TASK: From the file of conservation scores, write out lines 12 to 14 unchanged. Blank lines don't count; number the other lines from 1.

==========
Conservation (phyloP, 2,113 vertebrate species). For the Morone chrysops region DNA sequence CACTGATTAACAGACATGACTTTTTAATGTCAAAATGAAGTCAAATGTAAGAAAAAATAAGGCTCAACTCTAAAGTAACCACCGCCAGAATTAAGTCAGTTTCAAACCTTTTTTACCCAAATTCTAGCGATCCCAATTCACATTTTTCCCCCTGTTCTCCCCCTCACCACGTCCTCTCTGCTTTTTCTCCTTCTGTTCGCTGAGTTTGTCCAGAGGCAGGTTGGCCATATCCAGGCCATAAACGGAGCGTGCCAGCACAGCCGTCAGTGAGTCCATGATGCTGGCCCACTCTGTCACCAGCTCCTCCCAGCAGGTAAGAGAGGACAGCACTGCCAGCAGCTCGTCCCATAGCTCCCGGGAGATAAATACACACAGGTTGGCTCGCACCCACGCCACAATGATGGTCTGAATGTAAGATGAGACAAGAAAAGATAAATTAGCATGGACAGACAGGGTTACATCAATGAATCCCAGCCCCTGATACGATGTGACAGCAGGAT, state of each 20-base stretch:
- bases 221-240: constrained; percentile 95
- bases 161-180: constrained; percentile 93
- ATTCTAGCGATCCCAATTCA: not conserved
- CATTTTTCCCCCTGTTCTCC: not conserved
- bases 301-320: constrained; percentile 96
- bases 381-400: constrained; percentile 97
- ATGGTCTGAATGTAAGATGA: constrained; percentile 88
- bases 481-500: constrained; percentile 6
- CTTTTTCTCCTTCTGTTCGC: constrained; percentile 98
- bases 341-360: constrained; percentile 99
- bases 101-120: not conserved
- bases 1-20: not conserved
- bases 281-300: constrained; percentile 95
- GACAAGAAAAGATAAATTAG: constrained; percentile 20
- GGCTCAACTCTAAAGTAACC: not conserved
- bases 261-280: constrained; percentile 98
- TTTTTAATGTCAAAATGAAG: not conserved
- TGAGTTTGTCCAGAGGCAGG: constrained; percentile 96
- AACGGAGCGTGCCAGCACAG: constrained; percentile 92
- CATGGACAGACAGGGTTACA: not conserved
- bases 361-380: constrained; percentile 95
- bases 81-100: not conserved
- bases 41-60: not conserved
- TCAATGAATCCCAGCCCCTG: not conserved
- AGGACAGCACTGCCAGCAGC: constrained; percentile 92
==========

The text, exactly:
- bases 101-120: not conserved
- bases 1-20: not conserved
- bases 281-300: constrained; percentile 95